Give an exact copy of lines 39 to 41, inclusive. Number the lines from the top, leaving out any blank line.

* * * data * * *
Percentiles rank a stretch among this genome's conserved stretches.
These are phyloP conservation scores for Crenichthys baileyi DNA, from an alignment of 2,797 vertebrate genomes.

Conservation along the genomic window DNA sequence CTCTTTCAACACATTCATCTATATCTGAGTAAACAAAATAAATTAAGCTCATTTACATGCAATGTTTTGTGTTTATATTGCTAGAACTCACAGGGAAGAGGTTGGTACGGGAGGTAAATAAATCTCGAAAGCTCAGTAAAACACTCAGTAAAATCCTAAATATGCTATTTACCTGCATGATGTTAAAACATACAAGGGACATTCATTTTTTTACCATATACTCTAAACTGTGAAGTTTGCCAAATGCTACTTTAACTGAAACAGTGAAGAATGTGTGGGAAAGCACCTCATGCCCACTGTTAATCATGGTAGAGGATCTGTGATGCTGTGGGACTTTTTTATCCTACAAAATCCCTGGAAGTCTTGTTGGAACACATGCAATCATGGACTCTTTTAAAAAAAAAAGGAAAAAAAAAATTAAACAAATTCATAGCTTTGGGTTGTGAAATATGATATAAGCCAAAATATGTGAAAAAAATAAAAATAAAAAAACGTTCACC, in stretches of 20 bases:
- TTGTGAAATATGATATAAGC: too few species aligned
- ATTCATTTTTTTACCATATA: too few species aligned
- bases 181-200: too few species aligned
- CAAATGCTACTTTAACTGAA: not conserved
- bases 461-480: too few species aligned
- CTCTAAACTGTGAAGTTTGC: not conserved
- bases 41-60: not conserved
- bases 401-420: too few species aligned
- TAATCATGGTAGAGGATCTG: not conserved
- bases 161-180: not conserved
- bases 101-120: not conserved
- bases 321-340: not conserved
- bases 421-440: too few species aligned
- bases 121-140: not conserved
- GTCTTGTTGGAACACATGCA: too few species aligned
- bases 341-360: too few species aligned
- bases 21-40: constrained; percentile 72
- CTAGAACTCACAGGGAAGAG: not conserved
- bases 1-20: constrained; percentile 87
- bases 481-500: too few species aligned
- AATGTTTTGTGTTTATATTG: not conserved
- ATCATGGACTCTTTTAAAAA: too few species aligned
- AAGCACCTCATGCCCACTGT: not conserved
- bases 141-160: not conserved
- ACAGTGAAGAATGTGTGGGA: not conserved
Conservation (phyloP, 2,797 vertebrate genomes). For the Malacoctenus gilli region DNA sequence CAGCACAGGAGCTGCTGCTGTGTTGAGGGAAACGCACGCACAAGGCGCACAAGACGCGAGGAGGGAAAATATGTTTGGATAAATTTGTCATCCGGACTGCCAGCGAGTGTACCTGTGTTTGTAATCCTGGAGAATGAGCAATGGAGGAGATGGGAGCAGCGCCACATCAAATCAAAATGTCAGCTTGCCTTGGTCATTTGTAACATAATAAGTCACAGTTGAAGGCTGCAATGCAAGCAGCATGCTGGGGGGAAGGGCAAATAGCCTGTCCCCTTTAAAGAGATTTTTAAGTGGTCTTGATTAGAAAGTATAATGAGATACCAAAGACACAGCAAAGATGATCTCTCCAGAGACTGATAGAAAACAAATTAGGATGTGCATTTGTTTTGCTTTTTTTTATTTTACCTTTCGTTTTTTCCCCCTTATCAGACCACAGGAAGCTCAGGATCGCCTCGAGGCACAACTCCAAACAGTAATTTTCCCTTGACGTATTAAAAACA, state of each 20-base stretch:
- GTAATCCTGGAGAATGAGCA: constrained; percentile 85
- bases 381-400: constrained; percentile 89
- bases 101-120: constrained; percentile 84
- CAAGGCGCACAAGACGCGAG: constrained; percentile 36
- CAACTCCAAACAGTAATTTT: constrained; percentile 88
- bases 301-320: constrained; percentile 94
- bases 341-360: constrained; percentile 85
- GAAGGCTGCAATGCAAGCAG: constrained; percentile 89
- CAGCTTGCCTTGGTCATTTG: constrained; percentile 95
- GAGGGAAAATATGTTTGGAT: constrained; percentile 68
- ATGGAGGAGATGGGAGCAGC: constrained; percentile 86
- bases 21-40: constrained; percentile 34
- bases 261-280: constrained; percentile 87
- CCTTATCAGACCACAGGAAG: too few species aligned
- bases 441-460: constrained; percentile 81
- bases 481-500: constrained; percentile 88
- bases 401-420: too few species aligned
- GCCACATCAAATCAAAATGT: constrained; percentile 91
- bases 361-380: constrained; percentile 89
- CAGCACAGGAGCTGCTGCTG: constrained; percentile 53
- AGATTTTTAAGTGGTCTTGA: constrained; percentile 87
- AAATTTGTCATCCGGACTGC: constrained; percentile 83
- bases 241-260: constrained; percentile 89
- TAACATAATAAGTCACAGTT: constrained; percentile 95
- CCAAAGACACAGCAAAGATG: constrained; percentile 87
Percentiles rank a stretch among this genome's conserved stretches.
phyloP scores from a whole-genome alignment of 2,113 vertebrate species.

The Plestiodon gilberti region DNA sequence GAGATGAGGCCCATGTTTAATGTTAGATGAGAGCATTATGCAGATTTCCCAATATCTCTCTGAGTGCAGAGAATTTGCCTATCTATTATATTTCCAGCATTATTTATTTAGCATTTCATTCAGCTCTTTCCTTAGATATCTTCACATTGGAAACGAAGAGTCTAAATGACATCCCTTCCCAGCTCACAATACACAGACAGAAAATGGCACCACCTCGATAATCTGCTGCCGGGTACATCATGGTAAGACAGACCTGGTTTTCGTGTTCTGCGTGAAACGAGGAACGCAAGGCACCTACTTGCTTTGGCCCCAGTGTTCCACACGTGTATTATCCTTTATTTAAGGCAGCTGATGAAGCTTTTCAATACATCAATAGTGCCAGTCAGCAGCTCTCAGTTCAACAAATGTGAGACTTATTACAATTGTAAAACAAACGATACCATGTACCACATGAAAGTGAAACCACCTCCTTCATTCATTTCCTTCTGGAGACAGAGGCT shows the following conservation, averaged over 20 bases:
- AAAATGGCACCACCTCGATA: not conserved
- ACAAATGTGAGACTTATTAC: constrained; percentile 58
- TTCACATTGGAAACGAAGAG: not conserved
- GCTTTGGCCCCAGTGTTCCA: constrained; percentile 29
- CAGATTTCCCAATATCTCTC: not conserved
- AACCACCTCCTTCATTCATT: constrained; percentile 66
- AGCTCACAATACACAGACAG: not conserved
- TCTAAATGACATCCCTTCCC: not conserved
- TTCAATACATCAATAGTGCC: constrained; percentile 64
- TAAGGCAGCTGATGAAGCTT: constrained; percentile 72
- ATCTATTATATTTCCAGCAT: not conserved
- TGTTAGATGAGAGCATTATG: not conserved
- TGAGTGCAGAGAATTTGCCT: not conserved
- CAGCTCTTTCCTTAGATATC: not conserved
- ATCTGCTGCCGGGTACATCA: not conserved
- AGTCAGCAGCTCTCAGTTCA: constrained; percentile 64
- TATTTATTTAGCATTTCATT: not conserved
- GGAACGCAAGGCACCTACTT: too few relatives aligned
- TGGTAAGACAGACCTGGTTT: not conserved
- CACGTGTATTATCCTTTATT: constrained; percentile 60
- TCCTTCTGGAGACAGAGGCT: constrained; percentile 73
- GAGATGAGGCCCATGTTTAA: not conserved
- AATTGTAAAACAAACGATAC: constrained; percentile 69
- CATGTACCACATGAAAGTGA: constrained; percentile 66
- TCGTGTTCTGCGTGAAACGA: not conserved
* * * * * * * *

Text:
- GAGGGAAAATATGTTTGGAT: constrained; percentile 68
- ATGGAGGAGATGGGAGCAGC: constrained; percentile 86
- bases 21-40: constrained; percentile 34